Ancient Monuments

History on the Ground

This site is entirely user-supported. See how you can help.

Glen Nairn, hut circle 270m ENE of

A Scheduled Monument in Aird and Loch Ness, Highland

We don't have any photos of this monument yet. Why don't you be the first to send us one?

Upload Photo »

Approximate Location Map
Large Map »

If Google Street View is available, the image is from the best available vantage point looking, if possible, towards the location of the monument. Where it is not available, the satellite view is shown instead.


Latitude: 57.351 / 57°21'3"N

Longitude: -4.2067 / 4°12'24"W

OS Eastings: 267320

OS Northings: 831100

OS Grid: NH673311

Mapcode National: GBR H9Z9.3T5

Mapcode Global: WH4H2.CH1H

Entry Name: Glen Nairn, hut circle 270m ENE of

Scheduled Date: 1 March 2007

Source: Historic Environment Scotland

Source ID: SM11544

Schedule Class: Cultural

Category: Prehistoric domestic and defensive: hut circle, roundhouse

Location: Daviot and Dunlichity

County: Highland

Electoral Ward: Aird and Loch Ness

Traditional County: Inverness-shire


The monument comprises a hut circle, the footings of a prehistoric round house dating to the Bronze Age (2400-500 BC) or Iron Age (500 BC-AD 500). It is sited in an area of undulating heather covered moorland to the N of the track leading to Lochan Dubh in Strathnairn, at approximately 225 m above sea level.

The hut circle is centred at NH67330 31094 and measures 11 m in diameter within a stony bank 2 m in thickness and 0.6 m in height. The entrance is to the E and is 2.3 m wide. The interior is sunken and boggy and almost entirely covered with heather. Although the monument reportedly has a faceted octagonal shape, it is not possible to see this through the heather cover. A possible enclosure bank runs around the N and W of the monument. A telegraph pole is situated in the SW of the interior and wires pass directly over the circle.

The monument appears to be one of a number of large hut circles recently identified in Upper Strathnairn in which the interior shows signs of excessive wear and slopes down towards an unusually wide entrance. A function such as a byre is a possibility or it may represent a hut circle re-used as a yard or pen for livestock.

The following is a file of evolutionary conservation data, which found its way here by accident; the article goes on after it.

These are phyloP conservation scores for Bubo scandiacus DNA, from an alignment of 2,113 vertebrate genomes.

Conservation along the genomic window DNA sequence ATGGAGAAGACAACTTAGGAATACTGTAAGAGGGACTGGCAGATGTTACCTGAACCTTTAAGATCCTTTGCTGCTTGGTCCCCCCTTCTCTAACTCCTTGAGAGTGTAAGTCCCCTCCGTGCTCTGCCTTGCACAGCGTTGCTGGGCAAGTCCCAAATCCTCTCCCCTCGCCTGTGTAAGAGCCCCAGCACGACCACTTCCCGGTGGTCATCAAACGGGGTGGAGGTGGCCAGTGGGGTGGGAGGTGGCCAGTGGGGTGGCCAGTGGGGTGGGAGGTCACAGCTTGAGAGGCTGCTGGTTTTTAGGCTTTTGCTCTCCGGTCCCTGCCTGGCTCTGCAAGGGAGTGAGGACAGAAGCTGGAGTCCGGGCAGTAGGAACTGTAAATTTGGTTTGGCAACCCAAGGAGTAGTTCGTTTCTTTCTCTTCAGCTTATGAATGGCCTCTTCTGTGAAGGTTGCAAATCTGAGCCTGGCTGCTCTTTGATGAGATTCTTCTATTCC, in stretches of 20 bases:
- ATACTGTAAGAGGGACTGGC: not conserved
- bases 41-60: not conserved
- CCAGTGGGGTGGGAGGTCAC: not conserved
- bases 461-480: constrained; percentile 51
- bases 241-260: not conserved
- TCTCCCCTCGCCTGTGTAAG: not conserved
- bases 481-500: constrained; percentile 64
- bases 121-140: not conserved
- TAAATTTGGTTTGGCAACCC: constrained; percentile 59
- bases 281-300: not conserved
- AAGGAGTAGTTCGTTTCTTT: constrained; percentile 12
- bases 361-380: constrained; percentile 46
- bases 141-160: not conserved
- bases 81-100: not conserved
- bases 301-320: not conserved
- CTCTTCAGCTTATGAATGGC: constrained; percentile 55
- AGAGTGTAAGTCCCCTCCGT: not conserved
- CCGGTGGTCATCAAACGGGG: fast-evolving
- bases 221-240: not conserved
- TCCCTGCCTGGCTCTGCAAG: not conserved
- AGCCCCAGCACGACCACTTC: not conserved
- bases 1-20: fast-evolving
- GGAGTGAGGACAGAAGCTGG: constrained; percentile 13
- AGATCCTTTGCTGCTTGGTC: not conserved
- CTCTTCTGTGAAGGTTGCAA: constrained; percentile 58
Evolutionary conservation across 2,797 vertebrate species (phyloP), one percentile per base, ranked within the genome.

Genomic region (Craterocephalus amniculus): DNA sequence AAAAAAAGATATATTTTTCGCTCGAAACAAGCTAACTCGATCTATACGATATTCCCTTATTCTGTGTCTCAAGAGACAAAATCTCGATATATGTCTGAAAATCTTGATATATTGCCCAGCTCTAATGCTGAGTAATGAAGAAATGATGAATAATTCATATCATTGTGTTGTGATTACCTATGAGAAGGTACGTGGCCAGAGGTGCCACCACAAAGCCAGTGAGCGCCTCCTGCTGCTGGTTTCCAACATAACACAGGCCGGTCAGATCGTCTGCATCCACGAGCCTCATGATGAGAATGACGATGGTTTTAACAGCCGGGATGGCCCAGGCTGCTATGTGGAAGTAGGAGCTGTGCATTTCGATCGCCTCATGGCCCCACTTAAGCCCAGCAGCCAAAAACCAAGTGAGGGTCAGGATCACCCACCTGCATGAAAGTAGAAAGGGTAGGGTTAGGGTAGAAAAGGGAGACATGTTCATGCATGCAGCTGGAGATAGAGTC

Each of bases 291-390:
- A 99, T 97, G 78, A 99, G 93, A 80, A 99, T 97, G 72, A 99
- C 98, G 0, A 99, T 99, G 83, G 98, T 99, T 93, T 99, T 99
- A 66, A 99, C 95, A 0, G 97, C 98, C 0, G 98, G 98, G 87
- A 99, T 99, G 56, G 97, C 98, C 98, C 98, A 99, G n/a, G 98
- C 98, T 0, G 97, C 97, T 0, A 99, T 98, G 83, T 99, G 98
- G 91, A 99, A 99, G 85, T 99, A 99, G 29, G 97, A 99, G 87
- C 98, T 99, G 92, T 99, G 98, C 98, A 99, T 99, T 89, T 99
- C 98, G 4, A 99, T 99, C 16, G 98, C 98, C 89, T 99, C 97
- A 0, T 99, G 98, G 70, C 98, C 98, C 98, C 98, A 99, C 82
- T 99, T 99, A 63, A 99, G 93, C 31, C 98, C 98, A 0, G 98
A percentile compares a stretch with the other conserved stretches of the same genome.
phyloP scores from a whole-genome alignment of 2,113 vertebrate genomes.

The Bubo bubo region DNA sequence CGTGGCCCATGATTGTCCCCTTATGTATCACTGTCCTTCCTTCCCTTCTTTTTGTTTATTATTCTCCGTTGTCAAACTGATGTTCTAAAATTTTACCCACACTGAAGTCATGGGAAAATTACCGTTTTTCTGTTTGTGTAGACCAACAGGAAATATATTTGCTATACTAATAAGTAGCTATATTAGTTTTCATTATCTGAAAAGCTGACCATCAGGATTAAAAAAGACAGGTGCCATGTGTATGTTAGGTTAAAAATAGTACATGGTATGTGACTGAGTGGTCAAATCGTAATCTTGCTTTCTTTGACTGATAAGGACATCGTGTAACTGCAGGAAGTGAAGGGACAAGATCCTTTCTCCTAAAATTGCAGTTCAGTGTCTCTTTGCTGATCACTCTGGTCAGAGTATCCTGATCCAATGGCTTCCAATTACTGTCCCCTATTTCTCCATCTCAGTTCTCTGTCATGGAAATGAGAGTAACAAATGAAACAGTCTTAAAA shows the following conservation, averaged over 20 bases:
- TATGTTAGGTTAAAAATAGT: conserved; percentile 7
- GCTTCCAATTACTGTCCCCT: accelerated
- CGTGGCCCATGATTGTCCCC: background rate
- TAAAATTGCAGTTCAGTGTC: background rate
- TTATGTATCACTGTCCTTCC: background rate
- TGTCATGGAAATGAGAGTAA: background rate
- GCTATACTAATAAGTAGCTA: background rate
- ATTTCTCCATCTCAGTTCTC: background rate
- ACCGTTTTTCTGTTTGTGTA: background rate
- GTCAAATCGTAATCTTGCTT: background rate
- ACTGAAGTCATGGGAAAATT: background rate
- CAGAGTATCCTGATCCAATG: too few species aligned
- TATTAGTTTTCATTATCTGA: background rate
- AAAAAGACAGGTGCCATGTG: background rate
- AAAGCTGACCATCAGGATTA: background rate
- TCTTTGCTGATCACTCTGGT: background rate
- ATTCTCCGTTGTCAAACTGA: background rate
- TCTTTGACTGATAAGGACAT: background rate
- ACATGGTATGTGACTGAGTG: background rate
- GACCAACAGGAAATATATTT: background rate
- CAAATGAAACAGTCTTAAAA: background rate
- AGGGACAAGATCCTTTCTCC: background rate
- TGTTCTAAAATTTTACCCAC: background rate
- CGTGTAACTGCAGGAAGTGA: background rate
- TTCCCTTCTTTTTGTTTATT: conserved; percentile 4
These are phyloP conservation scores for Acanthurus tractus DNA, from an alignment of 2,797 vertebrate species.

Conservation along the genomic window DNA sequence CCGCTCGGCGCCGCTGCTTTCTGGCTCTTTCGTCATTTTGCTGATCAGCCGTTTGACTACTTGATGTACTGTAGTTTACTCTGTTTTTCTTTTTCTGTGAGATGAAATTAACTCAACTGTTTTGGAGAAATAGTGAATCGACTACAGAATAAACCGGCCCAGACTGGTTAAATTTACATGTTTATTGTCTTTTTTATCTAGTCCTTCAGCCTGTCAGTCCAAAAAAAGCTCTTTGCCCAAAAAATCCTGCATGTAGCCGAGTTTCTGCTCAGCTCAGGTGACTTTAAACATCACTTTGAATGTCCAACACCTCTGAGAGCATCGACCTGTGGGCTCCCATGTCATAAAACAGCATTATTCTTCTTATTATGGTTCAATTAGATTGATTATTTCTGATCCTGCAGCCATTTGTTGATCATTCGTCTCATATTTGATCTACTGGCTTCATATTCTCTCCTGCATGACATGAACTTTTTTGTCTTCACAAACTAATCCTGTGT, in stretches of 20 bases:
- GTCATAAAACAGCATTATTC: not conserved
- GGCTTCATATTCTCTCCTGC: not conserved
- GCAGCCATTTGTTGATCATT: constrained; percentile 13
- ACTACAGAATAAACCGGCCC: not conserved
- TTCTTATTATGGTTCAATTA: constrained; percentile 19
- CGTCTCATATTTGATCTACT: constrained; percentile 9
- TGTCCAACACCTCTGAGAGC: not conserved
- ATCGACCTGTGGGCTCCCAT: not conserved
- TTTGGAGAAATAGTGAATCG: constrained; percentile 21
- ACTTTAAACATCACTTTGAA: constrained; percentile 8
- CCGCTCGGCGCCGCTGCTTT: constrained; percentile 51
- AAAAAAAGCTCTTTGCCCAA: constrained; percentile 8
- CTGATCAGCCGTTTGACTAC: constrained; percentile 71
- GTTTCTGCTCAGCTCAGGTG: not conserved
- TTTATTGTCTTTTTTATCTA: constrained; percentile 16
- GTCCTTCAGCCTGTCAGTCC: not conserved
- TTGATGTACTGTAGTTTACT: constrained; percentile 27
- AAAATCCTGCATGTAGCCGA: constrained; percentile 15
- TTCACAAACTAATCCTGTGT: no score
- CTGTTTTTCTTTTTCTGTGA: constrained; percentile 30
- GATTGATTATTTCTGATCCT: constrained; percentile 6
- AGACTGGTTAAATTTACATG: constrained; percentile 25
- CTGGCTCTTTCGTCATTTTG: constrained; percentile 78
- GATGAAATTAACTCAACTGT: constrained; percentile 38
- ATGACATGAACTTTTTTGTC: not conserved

The area to be scheduled is circular on plan, centred on the hut circle, to include the visible remains and an area around in which evidence relating to its construction and use may survive, as shown in red on the accompanying map. The scheduling excludes the above-ground portions of the telegraph pole and its supporting wire stay, to allow for the maintenance of the overhead electricity line.

Source: Historic Environment Scotland

Statement of Scheduling

Cultural Significance

The monument's archaeological significance can be expressed as follows:

Intrinsic characteristics: The monument is in a good state of preservation. It is upstanding and clearly visible in the landscape. The continued lack of cultivation of the land has probably resulted in the preservation of high quality archaeological deposits within the structure. It therefore has the potential to reveal further information about local variations in domestic architecture and building use, as well as prehistoric upland landuse.

Contextual characteristics: As a well-preserved hut circle, the monument has the potential to reveal much about house building and domestic life in the later prehistoric communities of NE Scotland. Comparing and contrasting it to nearby upland hut-circles and to lowland cropmark sites, and others outwith the region, can improve our understanding of regional identity, economy and society. The monument appears to be one of a number of large hut circles recently identified in Upper Strathnairn which could be interpreted as byres, or alternatively as hut circles re-used as a yards or pens for livestock.

National importance: The monument is of national importance because it appears to be well preserved, which is rare for this class of monument in this region. It has the potential to make a significant contribution to our knowledge of upland landuse and society in this locality and, by association, the rest of Scotland in the later prehistoric period. The loss of this rare and well-preserved example in this area would affect our future ability to research and understand these issues.

Source: Historic Environment Scotland



RCAHMS record the monument as NH63SE 62; Highland Council SMR as NH63SE0060.


RCAHMS 1994, UPPER STRATHNAIRN, INVERNESS: AN ARCHAEOLOGICAL SURVEY, Edinburgh, The Royal Commission on the Ancient and Historical Monuments of Scotland.

Source: Historic Environment Scotland

Other nearby scheduled monuments is an independent online resource and is not associated with any government department. All government data published here is used under licence. Please do not contact for any queries related to any individual ancient or schedued monument, planning permission related to scheduled monuments or the scheduling process itself. is a Good Stuff website.